The five of us, that would be James, Sandy, Antonio, Margie and I, later went and got some chicken for lunch. It’s here that I lament my note taking, because I did not write down the name of the place, but it might have been the best chicken restaurant I’ve ever been to. All I can tell you is its near Carrera 9 and Calle 32 in the Getsemani Neighborhood, and for now I’ll just call it Chicken Heaven. Half of a chicken, broasted, with a side of garlic aioli, for only four and a half bucks. We stuffed our faces with poultry and Aguila beers, and were approaching near perfect nirvana.

At this point we had a decision to make. It was late afternoon, and had to decide whether or not to head to Playa Blanca, a beach tucked away about an hour from Cartagena to the south. There was much debate, pool or beach, but considering how nice of a day it was and the worry we might not have another one, we piled into one of the smallest Uber rides I’d ever been in and took off for the beach, the four in the back and Gringo Grande (that would be me) in the front. It actually took an hour and a half in the end, driving through roads that were mostly absent and replaced with small ponds and mountains of gravel. I’m honestly amazed our little hatchback could make it; I was half preparing to have to get out and start pushing.

But eventually, after an incredibly uncomfortable journey, we arrived at Playa Blanca, one of the most beautiful beaches I’ve ever been to. It was soft white sand surrounded by a mess of palm trees, with little huts set up to sell beers and tours. We arrived pretty late, close to 4:30, and by then most everybody had left, beach goers and vendors alike. We pretty much had the beach to ourselves except for a few interested cows, a lovable dog, and an older woman named Maria who cackled when she told me her name. “Me llamo Maria!” she screamed and slapped me on the back, laughing all the way back to her family who thought it was equally as hilarious.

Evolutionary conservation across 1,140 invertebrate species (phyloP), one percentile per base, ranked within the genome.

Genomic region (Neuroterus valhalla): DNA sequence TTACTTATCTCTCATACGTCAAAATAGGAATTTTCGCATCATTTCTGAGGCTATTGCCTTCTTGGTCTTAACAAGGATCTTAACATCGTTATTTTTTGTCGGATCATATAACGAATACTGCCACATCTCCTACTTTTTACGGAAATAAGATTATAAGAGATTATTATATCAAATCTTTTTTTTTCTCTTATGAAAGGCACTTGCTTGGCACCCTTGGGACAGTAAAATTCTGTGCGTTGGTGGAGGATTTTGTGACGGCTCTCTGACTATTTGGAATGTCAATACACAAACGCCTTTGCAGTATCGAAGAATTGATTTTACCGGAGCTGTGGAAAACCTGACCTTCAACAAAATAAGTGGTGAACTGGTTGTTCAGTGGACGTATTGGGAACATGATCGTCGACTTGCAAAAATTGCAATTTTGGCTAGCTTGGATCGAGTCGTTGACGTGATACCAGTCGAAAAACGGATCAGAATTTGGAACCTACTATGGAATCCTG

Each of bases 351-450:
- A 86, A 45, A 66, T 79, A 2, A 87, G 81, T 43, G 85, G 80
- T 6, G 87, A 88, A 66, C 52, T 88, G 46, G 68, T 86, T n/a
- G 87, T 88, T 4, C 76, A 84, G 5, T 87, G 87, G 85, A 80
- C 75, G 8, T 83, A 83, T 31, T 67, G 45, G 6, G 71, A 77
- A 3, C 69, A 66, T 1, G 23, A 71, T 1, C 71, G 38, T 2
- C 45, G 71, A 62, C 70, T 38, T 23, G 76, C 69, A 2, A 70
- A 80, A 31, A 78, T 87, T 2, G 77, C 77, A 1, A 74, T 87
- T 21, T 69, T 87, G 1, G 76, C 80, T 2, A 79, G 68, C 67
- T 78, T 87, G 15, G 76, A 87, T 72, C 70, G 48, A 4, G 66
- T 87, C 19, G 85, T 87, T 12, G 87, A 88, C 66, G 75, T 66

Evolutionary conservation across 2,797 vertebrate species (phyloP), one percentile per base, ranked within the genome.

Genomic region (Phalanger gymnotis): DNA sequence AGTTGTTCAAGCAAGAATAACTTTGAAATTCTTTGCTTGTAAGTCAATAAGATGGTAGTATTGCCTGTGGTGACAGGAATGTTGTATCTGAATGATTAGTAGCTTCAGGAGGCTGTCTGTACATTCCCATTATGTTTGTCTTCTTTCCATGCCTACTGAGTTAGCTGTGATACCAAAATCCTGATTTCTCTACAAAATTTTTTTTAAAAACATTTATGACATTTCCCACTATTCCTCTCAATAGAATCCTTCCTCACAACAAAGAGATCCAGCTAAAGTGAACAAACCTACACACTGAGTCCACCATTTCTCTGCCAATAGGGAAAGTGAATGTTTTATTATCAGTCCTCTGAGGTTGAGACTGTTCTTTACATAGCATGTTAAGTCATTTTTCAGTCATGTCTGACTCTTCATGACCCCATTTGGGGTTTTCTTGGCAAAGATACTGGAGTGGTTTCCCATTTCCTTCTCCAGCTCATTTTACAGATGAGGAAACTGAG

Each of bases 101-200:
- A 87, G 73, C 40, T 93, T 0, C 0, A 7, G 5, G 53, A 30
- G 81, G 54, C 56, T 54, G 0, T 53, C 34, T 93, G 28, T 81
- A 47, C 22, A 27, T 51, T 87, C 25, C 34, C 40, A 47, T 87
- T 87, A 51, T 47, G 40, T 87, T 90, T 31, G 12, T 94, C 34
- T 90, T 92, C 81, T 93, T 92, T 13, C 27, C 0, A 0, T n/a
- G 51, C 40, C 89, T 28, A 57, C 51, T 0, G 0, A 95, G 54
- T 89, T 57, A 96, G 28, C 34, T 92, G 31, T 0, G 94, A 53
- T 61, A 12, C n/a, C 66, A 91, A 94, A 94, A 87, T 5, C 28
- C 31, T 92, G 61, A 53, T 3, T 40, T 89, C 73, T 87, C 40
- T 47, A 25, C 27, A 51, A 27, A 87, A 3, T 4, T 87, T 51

After a while, we realized that finding a way home would be trickier than we thought. Most of the cabs had left, and we would have to call one from Pasacaballo, a very small town in between us and Cartagena that looked like it did not have the resources for vehicles, let alone taxi cabs. After some searching, I stumbled into a man who ran a hostel further down the beach. Through my broken Spanish, I deciphered that he owned his own boat and would be willing to drive us back into the city for 50,000 pesos each, around 17 bucks. Marge and Sandy (especially Sandy) took some convincing, but after a while we all agreed and hopped in the Lorena, a lovely little rig with an engine that might look more at home on a pond in Minnesota than on the Caribbean. It was maybe twenty feet long, five feet across, and made of wood and good intentions. I thought it was going to be a hell of a ride. Sandy shuffled nervously towards the boat and eyes it warily.

We started at a breakneck pace, flying up and slamming down on the water as we skimmed across the waves. Our driver, Juales, had the air of an old sea captain, his eyes fixed firmly on the horizon and his hands never wavering from the wheel. I felt totally secure.

And then the engine stopped.